PREPARING FOR EQUIPMENT PURCHASES
Once you’ve decided to add house-made tortillas to your menu, selecting the right equipment is key. The kind of tortillas you want to make (ﬂour or corn); the volume of tortillas you’ll need, especially during peak business hours; the amount of space you have for tortilla production; and the cost of equipment, maintenance and ingredient costs are among the most important things to consider.
Other questions you should be able to answer include:
*Do you want to make variety tortillas—ﬂavored products like sun-dried tomato or spinach tortillas? If so, you might need additional space.
*Do you want to make the tortillas in open view of customers, in the kitchen/ back of house, or possibly off-site?
*How much space do you want to allocate for the tortilla-making process?
*Do you want to make tortillas daily, weekly, or somewhere in between?
Once you’ve determined the equipment you’ll need, you’ll have to decide which machines offer the best value for your operation. Be sure to check references from other restaurateurs and chefs who own the same equipment, and try to view the equipment in use if possible to determine if it is right for your operation.
For a list of companies that offer a wide variety of equipments and supplies for making tortillas and tamales and for storing fresh-made chips, see the source guide below:
BE&SCO Manufacturing. The company offers a variety of high-performance, fresh ﬂour tortilla machines, Minom premium ﬂour tortilla base, plus equipment for tamale-making, as well.
Bridgford Foods. Tortilla dough balls let you serve fresh tortillas without the fuss of making your own masa—consistent ﬂavor, no mixing!
Carter Hoffmann. Hot chips = happy customers! Keep them coming back with Carter-Hoffmann chip warmers! They come
in 20-, 22- and 44-gallon capacity models.
C.T. Beavers/Tio Carlos’ Tamale King. Equipment and supplies for all your tamale-making needs including tamale makers, pots, spices, corn husks and masa. 800-531-1799; www.tamaleking.com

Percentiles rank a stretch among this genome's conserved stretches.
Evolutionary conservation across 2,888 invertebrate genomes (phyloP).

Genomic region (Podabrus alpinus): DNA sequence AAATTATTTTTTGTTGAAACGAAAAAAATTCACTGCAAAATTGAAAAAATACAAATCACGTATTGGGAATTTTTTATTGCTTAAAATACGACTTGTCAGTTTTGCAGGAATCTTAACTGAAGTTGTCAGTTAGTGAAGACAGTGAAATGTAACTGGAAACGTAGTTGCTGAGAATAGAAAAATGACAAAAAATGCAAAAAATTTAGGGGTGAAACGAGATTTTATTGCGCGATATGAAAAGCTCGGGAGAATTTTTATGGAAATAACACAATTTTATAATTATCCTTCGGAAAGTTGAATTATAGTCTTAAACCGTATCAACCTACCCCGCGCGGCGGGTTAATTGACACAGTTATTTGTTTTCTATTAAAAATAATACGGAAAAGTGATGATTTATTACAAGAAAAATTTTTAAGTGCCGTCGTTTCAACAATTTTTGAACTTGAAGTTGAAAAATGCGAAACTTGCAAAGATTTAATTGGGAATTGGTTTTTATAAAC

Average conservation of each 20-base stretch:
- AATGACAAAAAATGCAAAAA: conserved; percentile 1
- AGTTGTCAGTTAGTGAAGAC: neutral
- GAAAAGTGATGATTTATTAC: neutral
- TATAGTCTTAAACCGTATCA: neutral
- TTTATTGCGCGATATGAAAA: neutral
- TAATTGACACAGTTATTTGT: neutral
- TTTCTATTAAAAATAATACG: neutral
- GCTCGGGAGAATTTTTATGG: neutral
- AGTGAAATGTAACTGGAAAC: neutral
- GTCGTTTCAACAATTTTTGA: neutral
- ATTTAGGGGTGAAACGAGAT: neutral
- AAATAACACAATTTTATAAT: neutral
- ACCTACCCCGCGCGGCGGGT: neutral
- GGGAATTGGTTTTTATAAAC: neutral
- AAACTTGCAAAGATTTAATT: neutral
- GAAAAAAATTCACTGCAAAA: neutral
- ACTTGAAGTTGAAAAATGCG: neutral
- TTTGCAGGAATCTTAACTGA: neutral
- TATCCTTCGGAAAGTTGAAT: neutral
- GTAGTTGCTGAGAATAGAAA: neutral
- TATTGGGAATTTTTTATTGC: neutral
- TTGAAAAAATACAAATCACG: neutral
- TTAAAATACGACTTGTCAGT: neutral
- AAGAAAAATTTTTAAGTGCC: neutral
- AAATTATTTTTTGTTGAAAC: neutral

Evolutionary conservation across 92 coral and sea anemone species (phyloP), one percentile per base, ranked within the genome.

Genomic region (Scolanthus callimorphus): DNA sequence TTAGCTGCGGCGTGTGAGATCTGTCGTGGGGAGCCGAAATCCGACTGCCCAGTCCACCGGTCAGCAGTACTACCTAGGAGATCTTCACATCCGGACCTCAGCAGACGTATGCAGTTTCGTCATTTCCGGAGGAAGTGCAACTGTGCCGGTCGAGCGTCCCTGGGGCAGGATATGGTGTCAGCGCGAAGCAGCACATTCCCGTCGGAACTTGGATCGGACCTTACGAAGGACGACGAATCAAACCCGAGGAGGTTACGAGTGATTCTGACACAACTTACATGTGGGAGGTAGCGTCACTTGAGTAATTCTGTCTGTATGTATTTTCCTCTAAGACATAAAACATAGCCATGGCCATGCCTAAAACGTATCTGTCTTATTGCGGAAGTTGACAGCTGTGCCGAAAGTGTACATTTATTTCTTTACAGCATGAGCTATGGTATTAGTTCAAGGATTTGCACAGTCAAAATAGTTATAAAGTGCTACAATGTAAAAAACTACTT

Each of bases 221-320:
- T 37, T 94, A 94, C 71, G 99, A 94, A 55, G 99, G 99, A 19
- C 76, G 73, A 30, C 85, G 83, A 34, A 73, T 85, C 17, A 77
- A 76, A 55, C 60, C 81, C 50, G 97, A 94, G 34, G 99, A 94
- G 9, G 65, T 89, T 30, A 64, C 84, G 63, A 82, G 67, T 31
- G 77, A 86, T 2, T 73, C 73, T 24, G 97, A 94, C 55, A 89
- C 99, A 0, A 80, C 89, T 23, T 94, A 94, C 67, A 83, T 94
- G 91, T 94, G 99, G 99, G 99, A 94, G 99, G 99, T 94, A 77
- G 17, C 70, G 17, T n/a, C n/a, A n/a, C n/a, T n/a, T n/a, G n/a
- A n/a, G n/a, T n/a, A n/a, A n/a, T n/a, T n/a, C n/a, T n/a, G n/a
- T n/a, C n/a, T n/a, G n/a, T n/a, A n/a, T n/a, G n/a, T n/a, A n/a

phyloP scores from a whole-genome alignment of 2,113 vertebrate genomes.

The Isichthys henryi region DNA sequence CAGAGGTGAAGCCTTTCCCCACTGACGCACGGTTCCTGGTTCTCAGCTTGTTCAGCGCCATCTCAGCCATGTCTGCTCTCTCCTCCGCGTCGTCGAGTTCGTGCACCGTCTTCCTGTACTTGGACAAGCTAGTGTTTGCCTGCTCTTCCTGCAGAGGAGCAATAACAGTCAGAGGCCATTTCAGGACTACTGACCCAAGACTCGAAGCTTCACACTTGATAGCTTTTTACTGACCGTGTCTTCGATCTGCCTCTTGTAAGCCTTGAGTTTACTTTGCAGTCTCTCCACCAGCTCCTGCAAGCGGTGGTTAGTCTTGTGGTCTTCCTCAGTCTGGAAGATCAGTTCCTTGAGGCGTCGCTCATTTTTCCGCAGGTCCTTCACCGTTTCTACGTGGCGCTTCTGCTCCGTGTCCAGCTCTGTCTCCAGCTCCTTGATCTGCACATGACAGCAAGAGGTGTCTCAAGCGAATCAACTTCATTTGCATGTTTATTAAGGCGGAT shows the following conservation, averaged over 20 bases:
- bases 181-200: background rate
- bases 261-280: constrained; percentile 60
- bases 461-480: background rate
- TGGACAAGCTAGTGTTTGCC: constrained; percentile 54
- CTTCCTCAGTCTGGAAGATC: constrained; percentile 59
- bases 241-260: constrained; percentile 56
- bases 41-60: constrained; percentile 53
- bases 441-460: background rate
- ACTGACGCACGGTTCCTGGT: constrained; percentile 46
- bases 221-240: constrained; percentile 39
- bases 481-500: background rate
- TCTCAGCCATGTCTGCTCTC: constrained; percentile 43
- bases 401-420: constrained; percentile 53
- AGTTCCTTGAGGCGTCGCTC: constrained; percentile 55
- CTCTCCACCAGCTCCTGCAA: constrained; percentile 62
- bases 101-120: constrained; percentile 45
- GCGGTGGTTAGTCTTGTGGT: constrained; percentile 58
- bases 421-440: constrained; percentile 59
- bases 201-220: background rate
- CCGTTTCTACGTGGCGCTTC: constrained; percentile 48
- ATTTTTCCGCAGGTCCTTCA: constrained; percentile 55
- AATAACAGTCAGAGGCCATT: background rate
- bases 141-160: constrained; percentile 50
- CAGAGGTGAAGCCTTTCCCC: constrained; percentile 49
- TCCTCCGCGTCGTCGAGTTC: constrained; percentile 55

Dutchess Bakers. Makers of high-quality dough dividers, dough rounders and tortilla presses specially designed for the foodservice industry.
Grupo Villamex. Make tortillas from corn or wheat with state-of-the-art machines and accessories designed for all sizes and style of Mexican restaurants.
Texican. Tortilla chip serving cabinets and hot food drawers are available in sizes, styles and capacities for all restaurants, large and small alike.
X-Press Manufacturing. This company’s specialty is display cooking center that lets one employee make 900 ﬂour tortillas per hour in just 4’ x 4’ of space.
Nixtamal is an Aztec word to describe corn that has been partially cooked and soaked with calcium hydroxide, otherwise referred to as cal or lime. Calcium hydroxide is simply the dust that results from scraping a limestone rock. The Aztec would grind corn against the limestone found in the riverbeds, and hence discovered the beneﬁt of the interaction of this natural element with corn. The process of nixtamalization was ﬁrst developed in Mesoamerica where maize was originally cultivated. There is no precise date for when the technology was developed, but the earliest evidence of nixtamalization is found in Guatamala’s southern coast, with equipment dating from 1200-1500BCE. Nixtamal can be ground into masa (a corn dough) for making tortillas or similar patted disk (ﬁnely ground) or tamales (coursely ground), or can be kept in its whole form to make pozole, otherwise known as hominy.
—Source: Tortilleria Nixtamal (www.tortillerianixtamal.com)
DO YOU MAKE TORTILLAS IN-HOUSE?
The tortilla consumption and usage data available today doesn’t include information about tortillas restaurants make in-house. el Restaurante Mexicano wants to know how many of our readers make their own tortillas. Our new subscription form asks if you make your own tortillas—so please fill out the form on page 24 or at www.restex.com/subscribe. You can also email Editor Kathleen Furore and tell her if you make your own tortillas.